Buried on the Department of Education’s website is a page that lists per pupil spending on a school-wide, district-wide, and system-wide basis. Using this information, as well as expense data from the 2007-2008 audits and the recent Independent Budget Office report, we compared spending by charter schools and traditional public schools that are located in the same building.
We found that charter schools spent $365 less per pupil than their co-located traditional public schools in 2007-2008. You can see our calculations in a workbook here.
Some notes on our methodology:
- We looked only at the amount the co-located traditional public school spent per pupil on their general education students (which includes part-time but not full-time special education students). This is because while charter schools do enroll special needs students, very few offer all-day special education classes. For reference, we included the numbers for overall per-pupil and full-time special education spending in our database.
- We did not adjust for charter school demographics, save the case of Opportunity Charter School, which we know enrolls a large number of special education students. For this comparison, we looked at overall per pupil spending.
- Unlike the IBO’s report, we include the total amount that charter schools spent in 2007-2008, which contains philanthropy and federal funding sources, such as Title I monies.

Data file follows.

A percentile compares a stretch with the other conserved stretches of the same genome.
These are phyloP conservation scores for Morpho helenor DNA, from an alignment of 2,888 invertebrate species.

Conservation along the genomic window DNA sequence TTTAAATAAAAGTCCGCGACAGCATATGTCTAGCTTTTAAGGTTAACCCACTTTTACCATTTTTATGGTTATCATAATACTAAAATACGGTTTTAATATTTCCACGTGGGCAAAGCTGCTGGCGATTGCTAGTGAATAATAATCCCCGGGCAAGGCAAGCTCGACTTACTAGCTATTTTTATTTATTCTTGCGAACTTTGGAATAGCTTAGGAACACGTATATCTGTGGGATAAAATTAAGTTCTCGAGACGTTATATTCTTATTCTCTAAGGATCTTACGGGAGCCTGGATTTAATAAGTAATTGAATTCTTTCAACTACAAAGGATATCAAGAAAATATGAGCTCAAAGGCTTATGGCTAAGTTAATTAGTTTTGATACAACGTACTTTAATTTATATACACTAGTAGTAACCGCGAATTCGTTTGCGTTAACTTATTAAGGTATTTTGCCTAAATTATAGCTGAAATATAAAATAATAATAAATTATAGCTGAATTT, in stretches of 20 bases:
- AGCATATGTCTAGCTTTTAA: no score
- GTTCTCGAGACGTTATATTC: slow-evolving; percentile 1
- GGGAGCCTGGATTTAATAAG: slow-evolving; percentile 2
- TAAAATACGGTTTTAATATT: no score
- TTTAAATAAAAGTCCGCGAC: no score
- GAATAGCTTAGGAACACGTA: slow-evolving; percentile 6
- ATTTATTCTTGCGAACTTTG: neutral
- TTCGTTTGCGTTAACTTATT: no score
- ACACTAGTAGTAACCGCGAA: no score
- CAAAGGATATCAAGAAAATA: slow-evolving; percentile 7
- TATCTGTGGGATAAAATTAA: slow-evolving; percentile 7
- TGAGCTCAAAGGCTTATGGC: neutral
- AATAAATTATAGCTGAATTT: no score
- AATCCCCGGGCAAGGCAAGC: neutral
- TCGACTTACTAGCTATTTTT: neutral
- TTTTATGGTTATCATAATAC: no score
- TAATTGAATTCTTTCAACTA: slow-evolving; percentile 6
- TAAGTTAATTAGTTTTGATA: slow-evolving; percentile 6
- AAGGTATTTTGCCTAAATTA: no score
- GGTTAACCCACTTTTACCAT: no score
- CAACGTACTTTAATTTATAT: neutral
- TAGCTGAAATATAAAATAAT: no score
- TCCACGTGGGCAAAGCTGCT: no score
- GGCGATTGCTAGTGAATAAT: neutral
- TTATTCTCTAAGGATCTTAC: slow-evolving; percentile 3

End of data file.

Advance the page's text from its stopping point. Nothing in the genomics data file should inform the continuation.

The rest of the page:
- For charter schools, we looked at how much they spent per pupil, as reported in their 2007-2008 audits. To this number, we added $3,735, which is the estimated value of the amount of in-kind services that charters received from the DOE in 2007-2008. (Since the IBO report estimated the value of services received in 2008-2009, we adjusted their number by 5% to account for the slightly smaller DOE budget in 2007-2008.)
- Some charter schools did not have audits available for 2007-2008. To correct for this, we looked at their expense numbers from 2008-2009 and decreased them by 13%. The 13% decrease is meant to adjust for the fact that charter schools received only $11,023 per pupil in 2007-2008 versus $12,443 in 2008-2009.
Finally, in addition to these calculations, we created an accessible Excel database of school-specific spending information available for most traditional public schools. This data includes breakdowns of specific spending components, such as teacher compensation. It was compiled from pages like this one available on the DOE website.
As always, we welcome feedback and suggestions for future areas of research!